Bateman v Asda Stores 2010 UKEAT0221/09/1102

Asda wished to ensure that all their staff were employed on the same pay and work structures and this meant that they all had to transfer to a new regime. Most employees agreed but some did not. When the new regime was imposed on them 6 test Claimants brought claims for unauthorised deductions from their wages. Asda contended that they were entitled to impose the new conditions because the staff handbook stated that Asda reserved the right to review, revise, amend or replace the contents of this handbook and introduce new policies from time to time to reflect the changing needs of the business. The handbook also provided details of pay and other conditions of employment.

The EAT held that a broad contractual right to alter terms and conditions of employment in line with business needs can permit an employer to make unilateral changes to contractual terms including pay and hours of work without the need for the express consent of the employees provided that the changes were properly implemented and the employer acted in line with its implied duty to maintain trust and confidence.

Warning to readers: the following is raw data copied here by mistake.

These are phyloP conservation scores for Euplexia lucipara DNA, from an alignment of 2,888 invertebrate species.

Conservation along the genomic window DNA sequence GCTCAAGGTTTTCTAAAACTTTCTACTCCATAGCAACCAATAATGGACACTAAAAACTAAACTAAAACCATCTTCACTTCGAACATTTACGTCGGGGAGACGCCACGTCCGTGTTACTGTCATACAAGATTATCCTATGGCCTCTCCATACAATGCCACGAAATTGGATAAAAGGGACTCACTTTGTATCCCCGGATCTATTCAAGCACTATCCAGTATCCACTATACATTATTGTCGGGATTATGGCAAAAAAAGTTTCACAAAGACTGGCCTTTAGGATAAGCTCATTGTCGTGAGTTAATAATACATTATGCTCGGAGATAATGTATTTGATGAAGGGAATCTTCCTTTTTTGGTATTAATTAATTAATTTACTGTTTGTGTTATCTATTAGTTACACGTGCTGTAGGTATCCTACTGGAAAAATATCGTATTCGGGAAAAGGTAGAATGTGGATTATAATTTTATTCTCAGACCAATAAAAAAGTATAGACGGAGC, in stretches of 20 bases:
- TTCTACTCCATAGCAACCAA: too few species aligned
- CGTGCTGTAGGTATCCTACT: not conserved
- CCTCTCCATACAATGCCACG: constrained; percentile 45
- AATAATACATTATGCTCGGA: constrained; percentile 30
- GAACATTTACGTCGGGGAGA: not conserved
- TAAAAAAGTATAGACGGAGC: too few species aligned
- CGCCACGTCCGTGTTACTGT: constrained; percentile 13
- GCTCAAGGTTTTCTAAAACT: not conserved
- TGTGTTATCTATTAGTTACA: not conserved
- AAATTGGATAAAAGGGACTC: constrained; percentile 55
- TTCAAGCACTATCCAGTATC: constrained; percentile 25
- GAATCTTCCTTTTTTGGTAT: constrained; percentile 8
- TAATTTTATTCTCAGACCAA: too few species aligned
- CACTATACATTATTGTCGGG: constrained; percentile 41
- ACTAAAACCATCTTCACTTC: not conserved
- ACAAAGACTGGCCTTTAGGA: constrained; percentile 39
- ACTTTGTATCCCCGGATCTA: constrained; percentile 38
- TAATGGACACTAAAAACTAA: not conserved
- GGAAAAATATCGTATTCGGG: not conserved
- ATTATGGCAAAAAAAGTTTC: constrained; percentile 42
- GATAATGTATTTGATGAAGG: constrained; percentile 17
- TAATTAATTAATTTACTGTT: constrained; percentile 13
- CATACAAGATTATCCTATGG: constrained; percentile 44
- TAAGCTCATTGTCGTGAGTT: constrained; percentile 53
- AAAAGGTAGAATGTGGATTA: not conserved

On the facts the court held that Asda had acted properly in harmonising terms and conditions of employment for a small proportion of staff who refused to agree to a new pay structure. The decision might have been different if Asda had chosen to introduce a more radical change to the employees’ detriment. The majority of affected employees were not claiming that the change would cause them any financial loss, indeed only one of the 6 test Claimants contended that she would suffer a loss due to the move to the new regime.

Key point: The decision is useful for employers wishing to make changes but they must be careful to avoid breaching the implied term and breach of trust and confidence. Proper consultation with the employees should be undertaken. Including a clear and unambiguous clause in a contract or handbook should also be considered.